Dare to Lead – Dr Brené Brown
Leaders must either invest a reasonable amount of time attending to fears and feelings, or squander an unreasonable amount of time managing ineffective and unproductive behaviour.
You knew I was going to add this one. As a Certified DTL Facilitator you may think I’m a little bias in my recommendation, but I still maintain that this is a game changer book for leaders. The book (and the program) are designed to focus on leadership from the inside out. It provides insights into four (4) skills sets that leaders need to be courageous.
- Rumbling with Vulnerability
- Braving Trust
- Living into your Values
- Learning to Rise
If you haven’t picked up DTL yet and you’re still wondering if its for you, here’s a first step – listen to the first episode of Brené’s podcast and then but the book. And then… I will see you on the other-side.
Advice Trap – Michael Bungay Stanier
This is a trap that we all fall into, particularly if we’ve been working in an ‘advisory’ role for a while. However, as Bungay Stanier tells us staying out of the trap gives us and them a better outcome.
To get out of the Advice Trap, you have to tame your Advice Monster. That’s what this book helps you to do. Obviously, there’s a time and a place for giving advice. In fact, the last chapter is about how to give advice. But to be better leaders we need to break out from the habit of giving advice. Bungay Stanier tells us that the three reasons advice giving doesn’t get results is:
- You’re solving the wrong challenge. More often than not, you’re offering up insights and solutions (brilliant or not) to the wrong problem.
- Your advice is mediocre. We think that our ideas are better than they really are. “We all assert cognitive bias and think that our idea is the smart idea, the right idea, and the best idea because it lives in our head” say Bungay Stanier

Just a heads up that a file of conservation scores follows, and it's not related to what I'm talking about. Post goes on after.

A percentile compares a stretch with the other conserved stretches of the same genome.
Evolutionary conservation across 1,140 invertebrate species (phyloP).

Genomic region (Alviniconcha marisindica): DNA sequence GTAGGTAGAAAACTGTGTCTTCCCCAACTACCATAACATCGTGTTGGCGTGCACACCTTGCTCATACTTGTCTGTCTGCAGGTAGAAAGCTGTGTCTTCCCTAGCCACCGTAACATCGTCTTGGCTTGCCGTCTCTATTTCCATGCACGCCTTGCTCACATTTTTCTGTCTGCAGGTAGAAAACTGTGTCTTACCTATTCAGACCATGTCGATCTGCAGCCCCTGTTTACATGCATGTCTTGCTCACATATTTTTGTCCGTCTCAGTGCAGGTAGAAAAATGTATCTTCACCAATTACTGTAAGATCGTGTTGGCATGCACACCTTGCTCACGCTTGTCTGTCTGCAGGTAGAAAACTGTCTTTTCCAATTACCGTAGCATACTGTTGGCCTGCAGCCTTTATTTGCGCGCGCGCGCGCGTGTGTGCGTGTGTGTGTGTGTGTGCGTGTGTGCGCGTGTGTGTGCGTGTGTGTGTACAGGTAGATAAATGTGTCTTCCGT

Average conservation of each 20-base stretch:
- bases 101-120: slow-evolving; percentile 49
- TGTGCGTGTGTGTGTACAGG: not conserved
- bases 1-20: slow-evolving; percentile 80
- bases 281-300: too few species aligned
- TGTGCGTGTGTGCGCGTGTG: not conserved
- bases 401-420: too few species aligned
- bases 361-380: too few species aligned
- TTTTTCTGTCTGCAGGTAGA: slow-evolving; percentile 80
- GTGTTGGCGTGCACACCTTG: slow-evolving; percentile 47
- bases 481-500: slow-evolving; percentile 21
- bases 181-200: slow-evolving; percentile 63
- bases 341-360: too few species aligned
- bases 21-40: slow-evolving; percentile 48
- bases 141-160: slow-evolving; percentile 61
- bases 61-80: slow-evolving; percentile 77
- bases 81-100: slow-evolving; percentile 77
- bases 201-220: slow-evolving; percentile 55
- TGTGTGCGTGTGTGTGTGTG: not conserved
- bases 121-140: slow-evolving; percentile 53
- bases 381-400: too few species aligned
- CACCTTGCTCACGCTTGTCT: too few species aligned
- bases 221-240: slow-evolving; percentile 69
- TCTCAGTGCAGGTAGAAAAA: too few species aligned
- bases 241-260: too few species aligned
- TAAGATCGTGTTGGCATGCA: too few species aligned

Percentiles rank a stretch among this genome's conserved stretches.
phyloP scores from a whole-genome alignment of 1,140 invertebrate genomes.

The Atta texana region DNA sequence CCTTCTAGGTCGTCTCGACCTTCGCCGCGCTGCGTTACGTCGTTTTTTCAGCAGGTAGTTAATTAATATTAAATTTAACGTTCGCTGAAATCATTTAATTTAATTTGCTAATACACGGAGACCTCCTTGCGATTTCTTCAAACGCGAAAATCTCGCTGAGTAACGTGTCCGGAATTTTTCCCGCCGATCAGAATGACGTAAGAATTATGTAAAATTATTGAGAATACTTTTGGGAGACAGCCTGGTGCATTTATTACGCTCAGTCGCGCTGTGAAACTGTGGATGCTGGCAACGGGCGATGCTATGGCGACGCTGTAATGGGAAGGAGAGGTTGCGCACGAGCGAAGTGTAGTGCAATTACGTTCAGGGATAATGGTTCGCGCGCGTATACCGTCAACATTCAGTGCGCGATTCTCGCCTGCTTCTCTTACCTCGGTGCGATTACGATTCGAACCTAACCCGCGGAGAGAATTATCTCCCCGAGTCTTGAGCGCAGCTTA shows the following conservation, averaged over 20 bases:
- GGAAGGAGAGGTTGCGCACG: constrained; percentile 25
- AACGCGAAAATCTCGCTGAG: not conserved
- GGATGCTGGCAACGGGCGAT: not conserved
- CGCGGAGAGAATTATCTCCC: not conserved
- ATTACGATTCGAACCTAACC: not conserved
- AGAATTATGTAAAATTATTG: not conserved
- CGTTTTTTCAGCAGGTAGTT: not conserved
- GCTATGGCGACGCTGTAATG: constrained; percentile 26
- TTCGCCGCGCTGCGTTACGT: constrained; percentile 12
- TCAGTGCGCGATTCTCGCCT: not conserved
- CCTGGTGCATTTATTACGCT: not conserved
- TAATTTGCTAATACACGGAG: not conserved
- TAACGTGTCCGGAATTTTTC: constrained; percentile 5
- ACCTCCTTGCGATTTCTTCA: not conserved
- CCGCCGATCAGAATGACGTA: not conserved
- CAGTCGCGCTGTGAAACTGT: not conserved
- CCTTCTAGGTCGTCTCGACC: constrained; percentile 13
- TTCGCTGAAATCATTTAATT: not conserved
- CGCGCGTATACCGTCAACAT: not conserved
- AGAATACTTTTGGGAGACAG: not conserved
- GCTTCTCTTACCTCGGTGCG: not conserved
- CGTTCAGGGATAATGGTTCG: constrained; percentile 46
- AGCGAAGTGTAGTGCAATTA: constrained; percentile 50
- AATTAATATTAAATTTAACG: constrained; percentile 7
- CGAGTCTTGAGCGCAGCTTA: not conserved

- You are draining everyone’s energy. If you’re on the receiving end, advice carries an underlying message that you’re not experienced or clever enough to figure out how to figure out the challenge for yourself.
Instead of falling into this trap Bungay Stanier offers us 7 great questions to help us to sit in our authenticity and turn up into conversations as a coach rather than advisor. Helping others learn takes a bit longer, but it pays off in the long run.
Culture Inc. – Michelle T Holland
Now you can tell me I’m truly bias in recommending this one… but still … it’s a good ‘how to’ guide if you are still wondering where to start with culture. It’s not going to give you all the answers and it certainly won’t offer you a simple one size fits all solution, but what it does is provide a structured and well used process to create the kind of culture that you want in your business. A 7 step process is documented in the book as is our 3F’s model of culture. The form, flow and feel model helps you to ensure that all facets of culture is addressed.
Extract from the book: